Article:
No more tram track crashes? Bike-safe tracks trialled in Ghent, Belgium

Tram tracks have always been a hazard to cyclists. Now, the city of Ghent is testing cycle-safe tracks

Clock10:35, Wednesday 10th April 2024
Trams and cyclists share the roads in Ghent

© Getty Images

Trams and cyclists share the roads in Ghent

Tram tracks have always presented a hazard to cyclists. Where cyclists and trams share the same roads, it is all too easy for cyclists to get their front wheel lodged into the tracks, causing a crash.

It's a problem that Ghent, Belgium, knows well. In Ghent, trams and cyclists share many of the same roads, and 2021 statistics from Ghent University Hospital show that around 500 people are hospitalised each year due to bicycle accidents caused by tram tracks.

Now, the city of Ghent is trialling a new design for tram tracks, in which the dangerous cavity is filled with an elastic compound that will prevent bike wheels from getting stuck.

Read more: How to ride in a city: Cycling tips for busy streets

The technology has been developed and installed by regional Flemish transport operator De Lijn. After some successful initial experiments in test environments, it's being trialled in the city streets.

Filip Watteeuw, Ghent's Alderman for Mobility, said he had tested the tracks himself, and was now keen to test them out in the city.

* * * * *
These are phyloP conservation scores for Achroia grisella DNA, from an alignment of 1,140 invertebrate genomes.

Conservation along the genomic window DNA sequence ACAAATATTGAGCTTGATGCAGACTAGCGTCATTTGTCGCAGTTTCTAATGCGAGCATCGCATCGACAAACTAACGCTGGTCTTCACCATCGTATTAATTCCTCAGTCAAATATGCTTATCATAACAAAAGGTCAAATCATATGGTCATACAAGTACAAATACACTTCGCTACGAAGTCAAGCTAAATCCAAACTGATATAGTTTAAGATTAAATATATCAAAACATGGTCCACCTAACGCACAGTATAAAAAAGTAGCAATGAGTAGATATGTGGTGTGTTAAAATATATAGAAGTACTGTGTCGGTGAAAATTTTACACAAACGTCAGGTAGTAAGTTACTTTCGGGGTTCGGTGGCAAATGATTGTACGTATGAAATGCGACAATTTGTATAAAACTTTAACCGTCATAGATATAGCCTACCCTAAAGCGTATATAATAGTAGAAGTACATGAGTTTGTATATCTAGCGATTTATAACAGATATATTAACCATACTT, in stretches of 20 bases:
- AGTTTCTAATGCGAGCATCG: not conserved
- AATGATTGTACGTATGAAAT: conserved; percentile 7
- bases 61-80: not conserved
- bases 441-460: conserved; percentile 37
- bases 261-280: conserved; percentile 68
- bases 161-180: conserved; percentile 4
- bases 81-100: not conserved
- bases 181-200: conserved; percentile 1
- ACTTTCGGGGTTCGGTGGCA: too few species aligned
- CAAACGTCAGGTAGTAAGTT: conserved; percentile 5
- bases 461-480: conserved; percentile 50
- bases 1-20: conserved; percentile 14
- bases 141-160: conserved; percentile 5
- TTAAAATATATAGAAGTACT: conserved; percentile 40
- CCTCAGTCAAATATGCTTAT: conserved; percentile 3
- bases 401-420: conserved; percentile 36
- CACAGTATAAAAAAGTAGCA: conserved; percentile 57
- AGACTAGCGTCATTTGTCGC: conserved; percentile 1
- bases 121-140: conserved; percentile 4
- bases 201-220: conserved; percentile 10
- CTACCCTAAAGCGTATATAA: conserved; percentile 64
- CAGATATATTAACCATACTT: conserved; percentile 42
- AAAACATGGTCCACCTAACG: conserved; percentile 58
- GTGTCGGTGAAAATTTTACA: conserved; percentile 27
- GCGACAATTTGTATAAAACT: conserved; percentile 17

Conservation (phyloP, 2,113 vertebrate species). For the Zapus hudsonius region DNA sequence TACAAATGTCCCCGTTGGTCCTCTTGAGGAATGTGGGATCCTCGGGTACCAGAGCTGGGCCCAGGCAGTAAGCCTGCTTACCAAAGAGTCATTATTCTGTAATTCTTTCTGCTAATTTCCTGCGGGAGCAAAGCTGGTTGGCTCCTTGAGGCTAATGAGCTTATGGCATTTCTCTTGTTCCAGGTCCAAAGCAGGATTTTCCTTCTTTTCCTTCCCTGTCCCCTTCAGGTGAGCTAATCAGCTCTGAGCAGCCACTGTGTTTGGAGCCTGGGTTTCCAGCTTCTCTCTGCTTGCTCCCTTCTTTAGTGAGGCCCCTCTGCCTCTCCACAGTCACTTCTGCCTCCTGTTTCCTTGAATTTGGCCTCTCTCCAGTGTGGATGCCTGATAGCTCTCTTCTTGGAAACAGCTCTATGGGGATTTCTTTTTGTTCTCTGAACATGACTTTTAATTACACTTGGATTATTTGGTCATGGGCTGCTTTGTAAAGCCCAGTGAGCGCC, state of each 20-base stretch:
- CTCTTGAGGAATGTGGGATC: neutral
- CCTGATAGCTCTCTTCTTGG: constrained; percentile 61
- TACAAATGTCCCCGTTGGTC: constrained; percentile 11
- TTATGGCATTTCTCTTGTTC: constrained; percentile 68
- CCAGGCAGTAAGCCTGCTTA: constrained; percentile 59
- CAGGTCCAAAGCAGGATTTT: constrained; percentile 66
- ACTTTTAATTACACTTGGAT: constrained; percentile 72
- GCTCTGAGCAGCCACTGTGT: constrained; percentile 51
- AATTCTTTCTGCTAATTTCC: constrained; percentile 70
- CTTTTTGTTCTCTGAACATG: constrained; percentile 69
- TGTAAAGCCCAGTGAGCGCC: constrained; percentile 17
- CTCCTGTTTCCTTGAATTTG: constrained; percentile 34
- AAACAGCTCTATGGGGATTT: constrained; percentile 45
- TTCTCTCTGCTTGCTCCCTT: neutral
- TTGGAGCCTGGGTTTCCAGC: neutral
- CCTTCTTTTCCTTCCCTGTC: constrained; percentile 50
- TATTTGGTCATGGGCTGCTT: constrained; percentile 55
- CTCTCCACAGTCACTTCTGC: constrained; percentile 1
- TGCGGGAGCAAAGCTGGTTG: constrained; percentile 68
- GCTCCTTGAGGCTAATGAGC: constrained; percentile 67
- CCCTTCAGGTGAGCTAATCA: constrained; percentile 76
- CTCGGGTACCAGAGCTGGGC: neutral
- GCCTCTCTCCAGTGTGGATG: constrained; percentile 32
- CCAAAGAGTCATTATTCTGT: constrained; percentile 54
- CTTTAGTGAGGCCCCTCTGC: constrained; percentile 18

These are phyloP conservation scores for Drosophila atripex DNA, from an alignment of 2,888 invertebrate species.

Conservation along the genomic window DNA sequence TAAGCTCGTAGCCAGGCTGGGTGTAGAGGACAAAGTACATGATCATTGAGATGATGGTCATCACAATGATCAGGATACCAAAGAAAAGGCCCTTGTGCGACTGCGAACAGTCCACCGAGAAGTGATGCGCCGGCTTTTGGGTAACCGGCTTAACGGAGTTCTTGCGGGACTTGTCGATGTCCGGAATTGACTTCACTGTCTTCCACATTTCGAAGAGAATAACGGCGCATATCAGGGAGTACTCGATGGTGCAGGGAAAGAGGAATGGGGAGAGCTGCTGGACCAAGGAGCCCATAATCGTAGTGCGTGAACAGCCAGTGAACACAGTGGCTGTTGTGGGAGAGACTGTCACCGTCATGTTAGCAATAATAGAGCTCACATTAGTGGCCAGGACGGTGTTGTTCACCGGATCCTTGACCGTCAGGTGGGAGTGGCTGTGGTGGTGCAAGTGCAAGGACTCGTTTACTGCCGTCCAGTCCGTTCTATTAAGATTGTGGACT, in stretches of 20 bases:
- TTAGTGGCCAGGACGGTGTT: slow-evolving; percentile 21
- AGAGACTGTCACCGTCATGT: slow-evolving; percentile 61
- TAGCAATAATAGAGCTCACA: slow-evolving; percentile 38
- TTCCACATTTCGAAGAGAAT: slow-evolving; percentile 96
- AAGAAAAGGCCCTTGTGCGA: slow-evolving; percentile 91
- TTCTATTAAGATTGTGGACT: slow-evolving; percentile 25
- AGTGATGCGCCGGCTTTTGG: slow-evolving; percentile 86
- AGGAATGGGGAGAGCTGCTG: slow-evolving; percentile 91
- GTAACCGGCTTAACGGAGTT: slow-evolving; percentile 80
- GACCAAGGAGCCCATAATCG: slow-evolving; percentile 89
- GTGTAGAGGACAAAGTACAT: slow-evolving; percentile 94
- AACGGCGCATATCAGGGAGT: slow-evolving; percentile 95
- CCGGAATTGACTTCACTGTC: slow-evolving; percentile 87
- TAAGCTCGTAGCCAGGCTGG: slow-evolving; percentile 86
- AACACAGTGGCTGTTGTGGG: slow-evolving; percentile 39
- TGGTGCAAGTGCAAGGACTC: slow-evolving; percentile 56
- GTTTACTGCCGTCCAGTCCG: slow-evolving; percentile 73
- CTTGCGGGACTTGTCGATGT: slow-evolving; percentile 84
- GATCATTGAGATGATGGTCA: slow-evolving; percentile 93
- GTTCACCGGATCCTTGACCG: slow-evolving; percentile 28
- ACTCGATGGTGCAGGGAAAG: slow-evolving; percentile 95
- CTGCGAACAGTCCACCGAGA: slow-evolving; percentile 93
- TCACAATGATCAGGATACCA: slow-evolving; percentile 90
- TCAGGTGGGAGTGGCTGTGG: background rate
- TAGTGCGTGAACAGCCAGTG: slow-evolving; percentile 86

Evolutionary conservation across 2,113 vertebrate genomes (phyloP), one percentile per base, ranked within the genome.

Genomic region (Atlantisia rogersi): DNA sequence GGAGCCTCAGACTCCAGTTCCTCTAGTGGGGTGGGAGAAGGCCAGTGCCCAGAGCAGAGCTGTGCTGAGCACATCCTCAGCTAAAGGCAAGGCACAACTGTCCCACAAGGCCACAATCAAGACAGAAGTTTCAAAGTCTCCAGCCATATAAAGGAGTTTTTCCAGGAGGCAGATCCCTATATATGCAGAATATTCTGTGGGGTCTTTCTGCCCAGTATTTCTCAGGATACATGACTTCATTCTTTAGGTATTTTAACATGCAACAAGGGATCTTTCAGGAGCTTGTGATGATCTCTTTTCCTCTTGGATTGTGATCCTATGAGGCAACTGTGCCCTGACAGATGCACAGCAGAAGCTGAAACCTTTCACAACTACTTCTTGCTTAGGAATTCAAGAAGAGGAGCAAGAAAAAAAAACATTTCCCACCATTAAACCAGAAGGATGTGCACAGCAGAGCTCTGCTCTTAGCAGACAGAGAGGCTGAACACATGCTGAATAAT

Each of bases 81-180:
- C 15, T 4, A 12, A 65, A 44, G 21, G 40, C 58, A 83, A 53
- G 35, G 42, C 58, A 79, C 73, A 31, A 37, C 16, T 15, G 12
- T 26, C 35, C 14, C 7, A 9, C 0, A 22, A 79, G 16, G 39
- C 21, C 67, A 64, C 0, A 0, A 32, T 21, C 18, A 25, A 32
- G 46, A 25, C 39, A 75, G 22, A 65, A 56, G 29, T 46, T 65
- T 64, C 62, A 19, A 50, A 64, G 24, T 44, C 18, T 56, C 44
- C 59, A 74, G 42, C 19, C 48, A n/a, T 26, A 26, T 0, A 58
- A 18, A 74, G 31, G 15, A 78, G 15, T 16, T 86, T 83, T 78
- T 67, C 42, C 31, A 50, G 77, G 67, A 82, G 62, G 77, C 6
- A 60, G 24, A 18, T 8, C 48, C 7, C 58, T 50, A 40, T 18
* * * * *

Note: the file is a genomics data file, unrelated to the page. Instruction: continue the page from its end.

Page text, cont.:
"I was able to test the half-filled tram tracks myself at the depot – it really does make a difference," he said.

"It’s good that De Lijn can now test this ‘on the ground’. We must do everything we can to make it safe for cyclists near tram tracks."

The filling is a two-part compound that sits at a height so that it doesn't interfere with the tram wheels. This means that, although the tram tracks will not be completely flush to the ground, it will be much easier to cross them on a bike without getting the front wheel stuck.

Read more: How to lock your bike securely

Speaking to Cities Today, a spokesperson from De Lijn said this real-world test was intended to see how cyclists cope crossing the new type of tracks, as well as to find out how durable the new track filling is:

"Two tests have already been conducted before this, but this is the first one on the actual operating network.

"Previously, we tested effectiveness with a trial audience at our depot, and another test was conducted at a different tram stop to assess the application and durability.

"This current test combines aspects from both previous tests under real-life conditions. We will evaluate the test by comparing images before and after the installation to provide an objective assessment of cyclists’ behaviour."

If successful, it could make city cycling that bit safer and more relaxing, both for the residents of Ghent, and perhaps for other tram network cities around the world, too.

For more of the latest updates, visit our general news page.

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